Take the 2-minute tour ×
English Language & Usage Stack Exchange is a question and answer site for linguists, etymologists, and serious English language enthusiasts. It's 100% free, no registration required.

Sometimes I get confused over how and when we should use plurals.

For example, should we say:

They are the only one who is capable of doing this

Or

They are the only one who are capable of doing this

When to use is/are? Why?

share|improve this question
add comment

3 Answers 3

up vote 4 down vote accepted

"they are ... who is.." jars to me.

I'd prefer:

When talking about only one person or entity/organisation:

He/she/it is the only one [who is] capable of doing this

When talking about more than one person or entities:

They are the only ones [who are] capable of doing this

share|improve this answer
add comment

When talking about only one person or entity/organisation:

They are the only one who is capable of doing this

When talking about more than one person or entities:

They are the only ones who are capable of doing this

share|improve this answer
add comment

The construction can be boiled down simply to:

They are the only capable of doing this.

capable of doing is an adjective phrase.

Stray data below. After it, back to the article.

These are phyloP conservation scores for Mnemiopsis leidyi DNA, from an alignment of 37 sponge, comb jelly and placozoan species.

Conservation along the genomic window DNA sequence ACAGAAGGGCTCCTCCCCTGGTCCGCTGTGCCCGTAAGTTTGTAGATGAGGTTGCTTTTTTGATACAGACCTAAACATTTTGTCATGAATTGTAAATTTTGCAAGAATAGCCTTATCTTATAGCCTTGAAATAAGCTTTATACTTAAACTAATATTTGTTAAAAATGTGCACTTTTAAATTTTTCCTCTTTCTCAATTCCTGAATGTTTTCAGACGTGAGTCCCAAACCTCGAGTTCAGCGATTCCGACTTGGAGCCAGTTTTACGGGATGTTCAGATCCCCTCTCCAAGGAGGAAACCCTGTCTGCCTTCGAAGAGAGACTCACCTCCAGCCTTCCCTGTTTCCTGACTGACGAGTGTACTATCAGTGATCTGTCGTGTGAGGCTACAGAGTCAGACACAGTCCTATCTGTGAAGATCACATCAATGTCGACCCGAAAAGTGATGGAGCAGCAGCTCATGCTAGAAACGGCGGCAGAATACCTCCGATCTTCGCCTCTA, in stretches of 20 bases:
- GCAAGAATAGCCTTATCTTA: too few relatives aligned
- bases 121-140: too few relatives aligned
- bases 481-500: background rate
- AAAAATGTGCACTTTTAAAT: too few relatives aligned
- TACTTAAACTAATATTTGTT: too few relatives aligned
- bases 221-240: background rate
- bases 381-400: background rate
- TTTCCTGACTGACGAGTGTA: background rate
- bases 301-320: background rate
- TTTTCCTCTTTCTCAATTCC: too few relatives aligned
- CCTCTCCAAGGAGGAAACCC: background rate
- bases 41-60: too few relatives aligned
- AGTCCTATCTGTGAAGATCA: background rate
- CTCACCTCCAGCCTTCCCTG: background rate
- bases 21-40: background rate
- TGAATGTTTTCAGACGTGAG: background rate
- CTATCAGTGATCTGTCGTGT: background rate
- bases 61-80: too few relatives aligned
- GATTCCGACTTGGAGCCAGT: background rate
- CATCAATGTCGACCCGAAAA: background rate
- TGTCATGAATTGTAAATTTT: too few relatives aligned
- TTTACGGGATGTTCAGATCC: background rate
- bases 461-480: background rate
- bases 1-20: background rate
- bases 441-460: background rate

More obvious examples in the same direction would be:

Those maps are good, but the stamped ones are the only correct.

I do not know where they all are. The only I could find is on the table.

Similarly you can say "the best are/is", "the most are/is", "the nicest are/is"... as long as it is clear what subject you are referring back to. You can do this omission if the subject the word one or ones would refer to is close enough or to avoid repetition of one or ones.

share|improve this answer
add comment

protected by RegDwigнt Aug 10 '12 at 18:22

Thank you for your interest in this question. Because it has attracted low-quality answers, posting an answer now requires 10 reputation on this site.

Would you like to answer one of these unanswered questions instead?

Not the answer you're looking for? Browse other questions tagged or ask your own question.